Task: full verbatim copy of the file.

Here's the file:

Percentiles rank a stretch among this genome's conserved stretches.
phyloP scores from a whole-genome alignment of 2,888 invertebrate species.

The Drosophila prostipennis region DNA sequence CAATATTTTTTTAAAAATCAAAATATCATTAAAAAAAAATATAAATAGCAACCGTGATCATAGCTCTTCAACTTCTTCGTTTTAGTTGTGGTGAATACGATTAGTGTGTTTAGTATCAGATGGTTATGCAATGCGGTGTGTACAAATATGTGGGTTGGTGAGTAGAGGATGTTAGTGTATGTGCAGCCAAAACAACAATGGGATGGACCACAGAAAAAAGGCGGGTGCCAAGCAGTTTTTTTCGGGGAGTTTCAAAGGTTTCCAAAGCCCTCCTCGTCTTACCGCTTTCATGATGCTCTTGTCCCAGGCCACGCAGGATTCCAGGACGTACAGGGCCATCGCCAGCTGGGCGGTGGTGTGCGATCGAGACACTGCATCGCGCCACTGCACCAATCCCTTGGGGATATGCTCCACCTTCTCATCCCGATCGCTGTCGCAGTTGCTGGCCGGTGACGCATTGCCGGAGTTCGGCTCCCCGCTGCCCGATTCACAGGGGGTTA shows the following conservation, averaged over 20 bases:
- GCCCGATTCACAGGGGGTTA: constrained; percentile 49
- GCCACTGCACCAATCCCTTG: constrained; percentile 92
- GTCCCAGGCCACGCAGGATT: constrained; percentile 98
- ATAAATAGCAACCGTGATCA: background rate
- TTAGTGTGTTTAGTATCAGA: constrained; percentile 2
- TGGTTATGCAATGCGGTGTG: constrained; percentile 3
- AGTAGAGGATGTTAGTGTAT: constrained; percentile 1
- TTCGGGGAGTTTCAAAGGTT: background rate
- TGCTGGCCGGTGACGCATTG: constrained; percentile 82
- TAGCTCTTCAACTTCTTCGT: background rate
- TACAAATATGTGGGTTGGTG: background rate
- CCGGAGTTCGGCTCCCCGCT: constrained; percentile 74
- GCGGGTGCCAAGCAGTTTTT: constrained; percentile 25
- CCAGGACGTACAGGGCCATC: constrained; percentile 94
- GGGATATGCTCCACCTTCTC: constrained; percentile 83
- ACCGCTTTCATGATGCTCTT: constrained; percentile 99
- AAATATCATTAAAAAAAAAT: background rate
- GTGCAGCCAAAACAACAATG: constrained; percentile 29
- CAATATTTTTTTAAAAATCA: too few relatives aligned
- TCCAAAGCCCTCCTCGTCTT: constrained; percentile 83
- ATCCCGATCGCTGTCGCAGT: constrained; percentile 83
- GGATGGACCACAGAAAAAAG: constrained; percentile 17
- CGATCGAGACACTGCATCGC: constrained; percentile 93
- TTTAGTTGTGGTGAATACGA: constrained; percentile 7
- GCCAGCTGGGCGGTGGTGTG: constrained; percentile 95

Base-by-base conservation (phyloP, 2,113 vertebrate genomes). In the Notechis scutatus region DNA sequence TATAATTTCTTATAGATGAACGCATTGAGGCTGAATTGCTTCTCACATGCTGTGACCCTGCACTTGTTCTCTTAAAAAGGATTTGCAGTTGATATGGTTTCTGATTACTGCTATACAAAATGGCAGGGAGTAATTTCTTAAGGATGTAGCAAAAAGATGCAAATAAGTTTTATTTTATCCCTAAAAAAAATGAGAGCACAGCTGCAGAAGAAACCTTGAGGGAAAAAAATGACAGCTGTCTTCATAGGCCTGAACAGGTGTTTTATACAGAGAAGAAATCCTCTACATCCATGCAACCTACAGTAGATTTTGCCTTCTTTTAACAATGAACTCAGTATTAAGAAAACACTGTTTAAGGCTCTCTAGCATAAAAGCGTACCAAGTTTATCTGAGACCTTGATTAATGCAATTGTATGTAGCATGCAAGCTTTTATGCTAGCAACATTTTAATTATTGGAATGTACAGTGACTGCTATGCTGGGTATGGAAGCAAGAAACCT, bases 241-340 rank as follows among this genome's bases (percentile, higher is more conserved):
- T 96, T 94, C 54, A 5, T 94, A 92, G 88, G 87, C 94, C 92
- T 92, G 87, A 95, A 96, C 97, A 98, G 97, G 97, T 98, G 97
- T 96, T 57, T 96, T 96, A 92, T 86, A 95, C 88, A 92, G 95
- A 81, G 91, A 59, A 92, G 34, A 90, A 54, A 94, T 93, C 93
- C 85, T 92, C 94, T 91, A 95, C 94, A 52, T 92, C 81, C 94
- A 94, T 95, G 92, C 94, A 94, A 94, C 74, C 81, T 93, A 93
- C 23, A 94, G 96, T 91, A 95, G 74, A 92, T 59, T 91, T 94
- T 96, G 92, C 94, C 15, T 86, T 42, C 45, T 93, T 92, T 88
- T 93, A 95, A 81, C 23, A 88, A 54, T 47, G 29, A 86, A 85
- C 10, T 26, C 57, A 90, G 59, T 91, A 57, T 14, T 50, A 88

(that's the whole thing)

Percentiles rank a stretch among this genome's conserved stretches.
phyloP scores from a whole-genome alignment of 2,888 invertebrate species.

The Drosophila prostipennis region DNA sequence CAATATTTTTTTAAAAATCAAAATATCATTAAAAAAAAATATAAATAGCAACCGTGATCATAGCTCTTCAACTTCTTCGTTTTAGTTGTGGTGAATACGATTAGTGTGTTTAGTATCAGATGGTTATGCAATGCGGTGTGTACAAATATGTGGGTTGGTGAGTAGAGGATGTTAGTGTATGTGCAGCCAAAACAACAATGGGATGGACCACAGAAAAAAGGCGGGTGCCAAGCAGTTTTTTTCGGGGAGTTTCAAAGGTTTCCAAAGCCCTCCTCGTCTTACCGCTTTCATGATGCTCTTGTCCCAGGCCACGCAGGATTCCAGGACGTACAGGGCCATCGCCAGCTGGGCGGTGGTGTGCGATCGAGACACTGCATCGCGCCACTGCACCAATCCCTTGGGGATATGCTCCACCTTCTCATCCCGATCGCTGTCGCAGTTGCTGGCCGGTGACGCATTGCCGGAGTTCGGCTCCCCGCTGCCCGATTCACAGGGGGTTA shows the following conservation, averaged over 20 bases:
- GCCCGATTCACAGGGGGTTA: constrained; percentile 49
- GCCACTGCACCAATCCCTTG: constrained; percentile 92
- GTCCCAGGCCACGCAGGATT: constrained; percentile 98
- ATAAATAGCAACCGTGATCA: background rate
- TTAGTGTGTTTAGTATCAGA: constrained; percentile 2
- TGGTTATGCAATGCGGTGTG: constrained; percentile 3
- AGTAGAGGATGTTAGTGTAT: constrained; percentile 1
- TTCGGGGAGTTTCAAAGGTT: background rate
- TGCTGGCCGGTGACGCATTG: constrained; percentile 82
- TAGCTCTTCAACTTCTTCGT: background rate
- TACAAATATGTGGGTTGGTG: background rate
- CCGGAGTTCGGCTCCCCGCT: constrained; percentile 74
- GCGGGTGCCAAGCAGTTTTT: constrained; percentile 25
- CCAGGACGTACAGGGCCATC: constrained; percentile 94
- GGGATATGCTCCACCTTCTC: constrained; percentile 83
- ACCGCTTTCATGATGCTCTT: constrained; percentile 99
- AAATATCATTAAAAAAAAAT: background rate
- GTGCAGCCAAAACAACAATG: constrained; percentile 29
- CAATATTTTTTTAAAAATCA: too few relatives aligned
- TCCAAAGCCCTCCTCGTCTT: constrained; percentile 83
- ATCCCGATCGCTGTCGCAGT: constrained; percentile 83
- GGATGGACCACAGAAAAAAG: constrained; percentile 17
- CGATCGAGACACTGCATCGC: constrained; percentile 93
- TTTAGTTGTGGTGAATACGA: constrained; percentile 7
- GCCAGCTGGGCGGTGGTGTG: constrained; percentile 95

Base-by-base conservation (phyloP, 2,113 vertebrate genomes). In the Notechis scutatus region DNA sequence TATAATTTCTTATAGATGAACGCATTGAGGCTGAATTGCTTCTCACATGCTGTGACCCTGCACTTGTTCTCTTAAAAAGGATTTGCAGTTGATATGGTTTCTGATTACTGCTATACAAAATGGCAGGGAGTAATTTCTTAAGGATGTAGCAAAAAGATGCAAATAAGTTTTATTTTATCCCTAAAAAAAATGAGAGCACAGCTGCAGAAGAAACCTTGAGGGAAAAAAATGACAGCTGTCTTCATAGGCCTGAACAGGTGTTTTATACAGAGAAGAAATCCTCTACATCCATGCAACCTACAGTAGATTTTGCCTTCTTTTAACAATGAACTCAGTATTAAGAAAACACTGTTTAAGGCTCTCTAGCATAAAAGCGTACCAAGTTTATCTGAGACCTTGATTAATGCAATTGTATGTAGCATGCAAGCTTTTATGCTAGCAACATTTTAATTATTGGAATGTACAGTGACTGCTATGCTGGGTATGGAAGCAAGAAACCT, bases 241-340 rank as follows among this genome's bases (percentile, higher is more conserved):
- T 96, T 94, C 54, A 5, T 94, A 92, G 88, G 87, C 94, C 92
- T 92, G 87, A 95, A 96, C 97, A 98, G 97, G 97, T 98, G 97
- T 96, T 57, T 96, T 96, A 92, T 86, A 95, C 88, A 92, G 95
- A 81, G 91, A 59, A 92, G 34, A 90, A 54, A 94, T 93, C 93
- C 85, T 92, C 94, T 91, A 95, C 94, A 52, T 92, C 81, C 94
- A 94, T 95, G 92, C 94, A 94, A 94, C 74, C 81, T 93, A 93
- C 23, A 94, G 96, T 91, A 95, G 74, A 92, T 59, T 91, T 94
- T 96, G 92, C 94, C 15, T 86, T 42, C 45, T 93, T 92, T 88
- T 93, A 95, A 81, C 23, A 88, A 54, T 47, G 29, A 86, A 85
- C 10, T 26, C 57, A 90, G 59, T 91, A 57, T 14, T 50, A 88